Yet, at one point, tension prevailed at the meeting as Megapolis and Western Development Minister Patali Champika Ranawaka and Higher Education and Highways Minister Lakshman Kiriella confronted each other once again over the high cost involved in the execution of the third phase of the central expressway between Pothuhera and Galagedara.
Minister Ranawaka, instead, proposed a four-lane road between Kurunegala and Kandy which, he said, would cost only Rs. 20 billion instead of Rs.135 billion to be spent for the Pothuhera - Galagedara stretch of the road.
He stressed the need for concentration on areas of priority for development instead of putting money on projects that would yield less for the country. “People have given a thundering slap on the government at the election. When working, that has to be kept in mind,” he told the Cabinet.
Criticism on the expressway outraged Minister Kiriella who considers it as his passion project. He was backed by Finance Minister Mangala Samaraweera and Development Strategies and International Trade Minister Malik Samarawickrama. It led to a kind of showdown between the two ministers. In putting forth his views, Minister Ranawaka received wide accolade from the Ministers such as Mahinda Amaraweera.
Minister Ranawaka, instead, proposed a four-lane road between Kurunegala and Kandy which, he said, would cost only Rs. 20 billion instead of Rs.135 billion to be spent for the Pothuhera - Galagedara stretch of the road
ITAK downfall has two-pronged effect
Ilankai Tamil Arachu Kachchi (ITAK), which used to dominate northern politics, found its vote base plummeted at the local government elections conducted on February 10. When it paled in politics, two other parties- All Ceylon Tamil Congress (ACTC) and Eelam People’s Democratic Party (EPDP) gained significantly.
It is true that ITAK represented by key figures such as R. Sampanthan, M.A. Sumanthiran and Mavai Senathirajah, turned out to be the single largest party in the northern province and the Tamil majority areas of the Eastern Province. Yet, it happened with a reduced majority. The ITAK polled 105,947 votes whereas ACTC and EPDP got 63,207 and 57,679 votes respectively.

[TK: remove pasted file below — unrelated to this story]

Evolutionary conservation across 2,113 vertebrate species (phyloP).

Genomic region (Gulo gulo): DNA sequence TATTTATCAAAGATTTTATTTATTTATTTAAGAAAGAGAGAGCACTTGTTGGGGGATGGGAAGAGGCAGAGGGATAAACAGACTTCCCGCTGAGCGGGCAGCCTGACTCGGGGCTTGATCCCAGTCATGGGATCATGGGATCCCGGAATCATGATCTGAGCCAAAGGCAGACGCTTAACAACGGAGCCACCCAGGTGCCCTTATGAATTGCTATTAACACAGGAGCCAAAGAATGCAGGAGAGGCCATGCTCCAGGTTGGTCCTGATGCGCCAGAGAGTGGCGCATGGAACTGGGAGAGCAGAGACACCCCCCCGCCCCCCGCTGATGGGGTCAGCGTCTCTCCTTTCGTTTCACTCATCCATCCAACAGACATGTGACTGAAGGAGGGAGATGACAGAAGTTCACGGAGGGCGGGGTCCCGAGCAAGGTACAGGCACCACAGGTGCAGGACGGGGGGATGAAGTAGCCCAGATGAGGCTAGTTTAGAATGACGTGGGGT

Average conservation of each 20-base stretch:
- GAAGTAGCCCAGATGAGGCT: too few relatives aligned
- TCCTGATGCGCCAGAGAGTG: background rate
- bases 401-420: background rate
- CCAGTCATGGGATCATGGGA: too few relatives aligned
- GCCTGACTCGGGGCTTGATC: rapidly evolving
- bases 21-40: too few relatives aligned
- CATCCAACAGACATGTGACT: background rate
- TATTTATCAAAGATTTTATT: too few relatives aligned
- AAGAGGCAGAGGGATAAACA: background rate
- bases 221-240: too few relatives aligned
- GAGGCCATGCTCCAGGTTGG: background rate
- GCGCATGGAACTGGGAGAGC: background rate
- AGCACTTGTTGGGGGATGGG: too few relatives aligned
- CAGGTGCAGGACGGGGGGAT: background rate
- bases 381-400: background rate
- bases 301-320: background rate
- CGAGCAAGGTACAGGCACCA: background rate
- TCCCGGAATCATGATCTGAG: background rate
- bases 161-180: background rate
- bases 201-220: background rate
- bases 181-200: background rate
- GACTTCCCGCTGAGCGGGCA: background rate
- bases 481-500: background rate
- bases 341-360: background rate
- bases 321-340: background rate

It is positive news that EPDP gained as far as communal harmony and genuine reconciliation are concerned. It is a party that cooperated with the successive governments of Sri Lanka and stood against the LTTE separatism right throughout. As such the EPDP’s success is something welcoming for the country.
However, it is bad news for the country that ACTC, led by former MP Gajendra Kumar Ponnambalam scored at this election. It came a close second to the ITAK. In his election manifestos, it is a party that advocated the concept called ‘One country, two nations’. This is nothing but a separatist approach couched in subtle wording.
Extremism will raise its ugly head in case the ACTC becomes the main political force in the north. During the campaign, in fact, this party accused the ITAK of agreeing to a unitary state and the foremost place to Buddhism.
The rise of its vote base is the acceptance of such hard-line positions by a segment of the northern society.
JO to organize public rallies
The Joint Opposition leaders basking in the glory of electoral success took stock of current political developments on Tuesday evening. The leaders, including former President Mahinda Rajapaksa, decided to conduct a series of public rallies starting from Nugegoda on March 6 to press for a snap general election. What is to come in the future is political instability coupled with public agitation under the current political developments.
Bad news for the country is that ACTC, led by former MP Gajendra Kumar Ponnambalam scored at this election. It came a close second to the ITAK. In his election manifestos, it is a party that advocated the concept called ‘One country, two nations’